Frequent oral hygiene will help alleviate discomfort for a patient who is NPO. IV fluid rate is prescribed by the physician. Petroleum is always inappropriate intraorally. Oral fluid intake is contraindicated in a patient who is NPO.
A. Reassure the patient that the surgery will go as planned.
B. Explain the surgery and possible outcomes to the patient.
C. Complete her first priority, the preoperative teaching plan.
D. Call the physician to return and clarify information for the patient.
Examples of nursing advocacy include questioning doctors’ orders, promoting patient comfort, and supporting patient decisions regarding health care choices.
A. laboratory tests and perioperative medications.
B. preoperative and postoperative teaching by the nurse.
C. psychologic support to alleviate fears of pain and discomfort.
D. preoperative nursing assessment related to possible risks and complications.
Ambulatory surgery is usually less expensive and more convenient, generally involving fewer laboratory tests, fewer preoperative and postoperative medications, less psychological stress, and less susceptibility to hospital-acquired infections. However, the nurse is still responsible for assessing, supporting, and teaching the patient undergoing surgery, regardless of where the surgery is performed.
A. decrease nausea and vomiting during and after surgery.
B. decrease oral and respiratory secretions, thereby drying the mouth.
C. decrease anxiety and produce amnesia of the preoperative period.
D. induce sleep, so the patient will not be aware during transport to the operating room.
Atropine, an anticholinergic medication, is frequently used preoperatively to decrease oral and respiratory secretions during surgery, and the addition of morphine will help to relieve discomfort during the preoperative procedures. Antiemetics decrease nausea and vomiting during and after surgery, and scopolamine and some benzodiazepines induce amnesia. An actual sleep state is rarely induced by preoperative medications unless an anesthetic agent is administered before the patient is transported to the operating room.
A. avoiding any type of injury to the patient.
B. maintaining a clean environment for the patient.
C. providing for patient comfort and sense of well-being.
D. preventing breaks in aseptic technique by the sterile members of the team.
The protection of the patient from injury in the operating room environment is maintained by the circulating nurse by ensuring functioning equipment, preventing falls and injury during transport and transfer, monitoring asepsis, and being with the patient during anesthesia induction.
A. can be administered only by anesthesiologists or nurse anesthetists.
B. enables the patient to respond to commands and accept painful procedures.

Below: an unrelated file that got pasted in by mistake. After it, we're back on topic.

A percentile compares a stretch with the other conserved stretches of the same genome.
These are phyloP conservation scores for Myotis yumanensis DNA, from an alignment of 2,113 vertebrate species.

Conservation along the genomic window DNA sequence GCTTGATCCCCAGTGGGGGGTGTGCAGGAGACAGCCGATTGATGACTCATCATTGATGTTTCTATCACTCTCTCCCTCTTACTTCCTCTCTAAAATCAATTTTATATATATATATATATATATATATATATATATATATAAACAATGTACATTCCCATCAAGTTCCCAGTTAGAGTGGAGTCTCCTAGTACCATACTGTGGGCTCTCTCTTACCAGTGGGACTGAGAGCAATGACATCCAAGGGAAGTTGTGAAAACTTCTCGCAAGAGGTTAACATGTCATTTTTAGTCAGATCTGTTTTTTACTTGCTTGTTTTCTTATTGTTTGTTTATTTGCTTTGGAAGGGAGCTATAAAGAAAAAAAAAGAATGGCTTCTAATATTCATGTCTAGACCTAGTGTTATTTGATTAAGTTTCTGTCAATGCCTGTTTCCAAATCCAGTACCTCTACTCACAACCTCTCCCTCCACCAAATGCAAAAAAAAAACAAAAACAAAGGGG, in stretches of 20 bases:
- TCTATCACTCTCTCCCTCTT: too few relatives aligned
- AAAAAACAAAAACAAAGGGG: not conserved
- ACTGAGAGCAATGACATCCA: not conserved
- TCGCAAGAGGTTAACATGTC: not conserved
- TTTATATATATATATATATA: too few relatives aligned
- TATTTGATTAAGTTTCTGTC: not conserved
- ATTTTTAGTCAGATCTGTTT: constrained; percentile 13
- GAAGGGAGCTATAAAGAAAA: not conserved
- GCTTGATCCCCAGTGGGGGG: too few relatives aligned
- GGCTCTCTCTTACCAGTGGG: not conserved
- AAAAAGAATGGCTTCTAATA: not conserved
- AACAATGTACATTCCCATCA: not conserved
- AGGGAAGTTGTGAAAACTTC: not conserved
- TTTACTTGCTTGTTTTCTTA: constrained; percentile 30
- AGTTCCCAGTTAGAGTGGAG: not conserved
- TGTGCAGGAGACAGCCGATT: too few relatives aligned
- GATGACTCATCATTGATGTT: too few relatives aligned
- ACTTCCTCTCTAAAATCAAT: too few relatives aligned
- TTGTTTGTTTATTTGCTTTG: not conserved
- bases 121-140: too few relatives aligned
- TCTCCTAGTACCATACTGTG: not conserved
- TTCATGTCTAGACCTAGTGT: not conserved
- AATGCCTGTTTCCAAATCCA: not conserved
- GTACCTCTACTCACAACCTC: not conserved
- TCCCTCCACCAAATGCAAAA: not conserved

C. is so safe that it can be administered by nurses with direction from health care providers.
D. should never be used outside of the OR because of the risk of serious complications.
Conscious sedation is a moderate sedation that allows the patient to manage his or her own airway and respond to commands, and yet the patient can emotionally and physically accept painful procedures. Drugs are used to provide analgesia, relieve anxiety and/or provide amnesia. It can be administered by personnel other than anesthesiologists, but nurses should be specially trained in the techniques of conscious sedation to carry out this procedure because of the high risk of complications resulting in clinical emergencies.
A. encourages deep breathing.
B. elevates the head of the bed.
C. administers oxygen per mask.
D. positions the patient in a side-lying position.
An unconscious or semiconscious patient should be placed in a lateral position to protect the airway from obstruction by the tongue. Deep breathing and elevation of the head of the bed are implemented to facilitate gas exchange when the patient is responsive. Oxygen administration is often used, but the patient must first have a patent airway.
C. fluid overload.
D. impaired blood coagulation.
Secretion and release of aldosterone and cortisol from the adrenal gland and ADH from the posterior pituitary as a result of the stress response cause fluid retention during the first 2 to 5 days postoperatively, and fluid overload is possible during this time. Aldosterone causes renal potassium loss with possible hypokalemia, and blood coagulation is enhanced by cortisol.
Which of the following best describes a consent form?
A. May be signed by an emancipated minor.
B. Protects the health care facility but not the physician
C. Signifies that the patient understands all aspects of the procedure.
D. Signifies that the patient and family have been told about the procedure
E. Must be signed by the patient or responsible party at the health care facility, and that consent may not be obtained by phone or fax
C. Signifies that the patient understands all aspects of the procedure.
A consent form may be signed by an emancipated minor, and consent may be obtained by fax or phone with appropriate witnesses. Only in the cases of underage children or unconscious or mentally incompetent people must a family member be aware of the procedure. The document protects the surgeon and the health care facility in that it indicates that the patient knows and understands all aspects of the procedure.
Advantages of laser surgery include diminished
C. tissue damage.
D. postoperative pain.
E. postoperative infection.
(All of the above)
Laser surgery offers the benefits of diminished bleeding, swelling, tissue damage, and postoperative pain and infection.
A nurse is caring for a surgical patient in the preoperative area. The nurse obtains the patient’s informed consent for the surgical procedure. Which statements are true regarding informed consent?
A. Informed consent must be signed while the patient is free from mind-altering medications.